Building Muscle? Do Post-Workout the Right WHEY

If you’ve completed Live It NOT Diet!, you understand that dairy is best consumed in it’s full fat form (heavy cream, aged cheeses, and butter). Mainly because that’s where most of the benefit lies (when dealing with the pasteurized variety), but also because it contains minimal amounts of lactose and whey.

[Lactose is the sugar in dairy that a sizeable portion of the population has trouble breaking down, and whey is the liquid protein that gives us a ginormous insulin spike we’re better off avoiding when possible.]

But that being said, whey is somewhat of Friend & Foe, or Bittersweet Food.  As clearly we should avoid it on a regular basis to stay lean, insulin sensitive, and disease-free, but it’s also unique in it’s ability to stimulate MPS (Muscle Protein Synthesis).

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Realistically, a variety of dietary proteins (beef, egg, etc), can be beneficial following resistance training (1, 2, 3), but they differ significantly in their capacity to stimulate protein synthesis. With research consistently showing greater elevations following the consumption of whey and bovine milk compared to other isolated proteins (casein, soy) because of it’s richness in the essential amino acids (EAAs) that promote muscle growth (1, 2, 3, 4)

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The reason Leucine is mentioned in the chart above is because it’s the most critical (1, 2, 3, 4, 5, 6). And aside from the health benefits (that we’ll discuss shortly), this is the main reason whey comes so highly recommended for post-workout nutrition – it has the highest level of EAAs, and Leucine specifically.

The other reason whey is a superior post-workout beverage for maximizing muscle gains is because it’s instantly absorbed. Unlike casein (the solid protein in dairy), which coagulates in stomach acid and results in a slower absorption of amino acids:

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And lower elevations in insulin.

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This small difference leads to anywhere from a 68-122% greater increase in muscle protein synthesis when consuming whey instead of casein after exercise.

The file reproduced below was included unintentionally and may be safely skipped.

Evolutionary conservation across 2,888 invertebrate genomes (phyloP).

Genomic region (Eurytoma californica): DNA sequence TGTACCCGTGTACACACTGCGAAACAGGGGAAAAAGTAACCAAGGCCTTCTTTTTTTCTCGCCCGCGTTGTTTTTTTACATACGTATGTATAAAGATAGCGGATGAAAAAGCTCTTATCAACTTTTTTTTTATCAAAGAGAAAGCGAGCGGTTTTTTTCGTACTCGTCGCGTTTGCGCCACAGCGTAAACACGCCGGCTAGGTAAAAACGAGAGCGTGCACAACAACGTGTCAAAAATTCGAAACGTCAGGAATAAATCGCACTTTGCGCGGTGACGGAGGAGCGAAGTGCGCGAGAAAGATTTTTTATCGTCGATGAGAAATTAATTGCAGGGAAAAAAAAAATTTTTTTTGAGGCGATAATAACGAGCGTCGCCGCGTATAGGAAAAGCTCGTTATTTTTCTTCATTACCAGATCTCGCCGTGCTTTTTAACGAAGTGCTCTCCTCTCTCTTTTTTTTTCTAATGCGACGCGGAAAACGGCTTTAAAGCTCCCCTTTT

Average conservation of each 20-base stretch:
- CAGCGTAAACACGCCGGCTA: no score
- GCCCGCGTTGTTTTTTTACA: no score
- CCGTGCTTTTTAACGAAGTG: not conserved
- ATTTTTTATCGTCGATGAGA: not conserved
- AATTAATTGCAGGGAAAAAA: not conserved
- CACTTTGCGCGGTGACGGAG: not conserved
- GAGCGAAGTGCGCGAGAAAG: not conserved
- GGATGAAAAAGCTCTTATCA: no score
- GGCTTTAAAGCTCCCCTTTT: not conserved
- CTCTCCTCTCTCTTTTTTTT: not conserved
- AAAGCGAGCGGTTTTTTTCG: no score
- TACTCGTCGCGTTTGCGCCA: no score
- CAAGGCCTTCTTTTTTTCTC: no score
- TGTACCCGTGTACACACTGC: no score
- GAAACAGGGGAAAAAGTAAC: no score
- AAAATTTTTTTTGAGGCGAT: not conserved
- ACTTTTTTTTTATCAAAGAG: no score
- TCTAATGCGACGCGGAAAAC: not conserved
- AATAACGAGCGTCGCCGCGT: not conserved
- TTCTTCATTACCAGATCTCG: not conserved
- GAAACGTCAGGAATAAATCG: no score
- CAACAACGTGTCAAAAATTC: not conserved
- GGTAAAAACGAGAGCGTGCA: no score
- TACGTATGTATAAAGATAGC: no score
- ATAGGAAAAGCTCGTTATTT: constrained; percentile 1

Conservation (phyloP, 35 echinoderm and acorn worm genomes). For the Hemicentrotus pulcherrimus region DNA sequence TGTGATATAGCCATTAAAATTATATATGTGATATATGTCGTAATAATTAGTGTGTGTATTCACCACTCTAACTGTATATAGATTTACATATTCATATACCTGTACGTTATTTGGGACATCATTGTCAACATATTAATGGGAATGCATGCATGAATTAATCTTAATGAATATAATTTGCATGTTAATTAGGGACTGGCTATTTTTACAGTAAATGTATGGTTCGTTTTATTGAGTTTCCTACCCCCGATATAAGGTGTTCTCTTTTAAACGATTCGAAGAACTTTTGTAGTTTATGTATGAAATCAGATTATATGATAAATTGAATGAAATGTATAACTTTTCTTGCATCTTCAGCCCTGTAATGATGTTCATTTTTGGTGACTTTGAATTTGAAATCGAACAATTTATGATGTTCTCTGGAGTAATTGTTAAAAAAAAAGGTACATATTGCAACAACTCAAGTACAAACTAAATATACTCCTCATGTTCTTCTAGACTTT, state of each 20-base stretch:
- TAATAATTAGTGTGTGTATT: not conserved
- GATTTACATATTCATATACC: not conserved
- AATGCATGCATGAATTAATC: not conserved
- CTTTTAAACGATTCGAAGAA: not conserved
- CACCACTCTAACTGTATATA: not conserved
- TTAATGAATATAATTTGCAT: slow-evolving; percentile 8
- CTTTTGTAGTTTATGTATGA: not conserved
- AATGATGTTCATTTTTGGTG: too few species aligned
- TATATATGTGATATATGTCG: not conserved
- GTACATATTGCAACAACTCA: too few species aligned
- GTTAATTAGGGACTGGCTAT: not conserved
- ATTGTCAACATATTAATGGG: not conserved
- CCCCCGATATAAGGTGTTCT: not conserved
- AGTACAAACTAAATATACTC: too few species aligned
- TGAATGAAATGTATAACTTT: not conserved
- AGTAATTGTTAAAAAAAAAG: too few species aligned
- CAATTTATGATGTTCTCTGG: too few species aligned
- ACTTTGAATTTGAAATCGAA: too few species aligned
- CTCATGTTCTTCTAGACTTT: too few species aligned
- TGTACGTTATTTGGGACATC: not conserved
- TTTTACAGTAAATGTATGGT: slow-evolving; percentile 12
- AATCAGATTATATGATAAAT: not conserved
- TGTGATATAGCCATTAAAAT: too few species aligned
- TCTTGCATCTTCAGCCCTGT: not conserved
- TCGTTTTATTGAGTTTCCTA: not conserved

Whey is also significantly better than soy in its absorption speed, amino acid profile, and impact on MPS (1, 2). But frankly, we won’t go into great detail with that, as our discussion from Eat Meat And Stop Jogging should already have you avoiding it like the plague.

“Soy is toxic to humans whether it’s non-GMO, isoflavone-free, or whatever they’re trying to sell it as.”

Interestingly, even if we forget all the health consequences, soy protein isolate has actually been shown to decrease muscular strength, lower testosterone and increase cortisol when consumed post-workout.  The exact opposite of what we get from whey, and the exact opposite of what we need to live a longer stronger life.

Whey Protein & Health

When it comes to dairy intolerance, we’re more likely to be sensitive to casein or lactose than the whey proteins (lactoferrin, albumin, and lactalbumin). Since whey is the predominant protein in breast milk (3:1) and is more easily digested by humans than the casein-dominated cow’s milk (1:4 ratio).

Fortunately, these whey proteins are also where the immune protecting antibodies (IgA) are located, and the amino acids that support the production of an extremely important antioxidant – called glutathione.

Several of the amino acids in whey protein (notably cysteine) help our body produce more glutathione (1, 2), which helps counteract free radicals and reduce our risk of the diseases associated with oxidative damage.

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Despite being commonly blamed for allergic reactions, the glutathione supporting whey proteins (alpha-lactoalbumin, beta-lactoglobulin, lactoferrin, immune-globulin) in dairy have been shown to reduce eczema and asthma.  And these glutathione producing properties are arguably why we see such an extensive list of health benefits attached to whey:

  • Increasing serotonin and cognitive function (1)
  • Improving vitamin A absorption (1)
  • Inhibiting the growth of pathogenic bacteria (like E. coli) (1)
  • Reducing oxidative stress and neutralizing toxins (1)
  • Encouraging the growth of benefical (probiotic) bacteria (1)
  • Protecting against tumor growth and reducing cancer risk (1, 2, 3)
  • Reducing liver fat (1, 2)
  • Improving bone healing and preventing bone loss (1, 2, 3)
  • Increasing satiety and reducing food intake (1, 2)
  • Improving fasting glucose and insulin sensitivity (1)
  • Elevating resting energy expenditure (1)
  • Reducing heart disease risk – blood pressure, lipid profile, and vascular function (1, 2)
  • Improving symptoms of autism and depression (1)

Interestingly, the anti-cancer effects of whey protein (1, 2, 3) seem to cancel out any potential cancer-promoting effects that have been attributed to casein.

Not only suggesting that nature looks to protect us with the natural composition of whole foods (i.e. breast milk), but implying that if we’re going to choose a powdered protein to consume, whey makes the most sense.

Stay Lean!
Coach Mike

P.S. Before you go worrying about the casein content in full-fat dairy products, it’s important to understand that the casein-cancer correlation has only been shown in rats at EXTREMELY high doses. With the evidence suggesting that even if your diet was 20% cheese, your increased risk of liver cancer would be negligible.

Not to mention, the research is courtesy of the same vegan that did scientific gymnastics to bring us The China Study!


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The Deal With Dairy

What to Supplement & Why?

Why Protein After Resistance Training?

How Much Whey Protein After Exercise?

The Problem With Meal Replacement Shakes

Why Carbs Are Best Consumed AFTER Exercise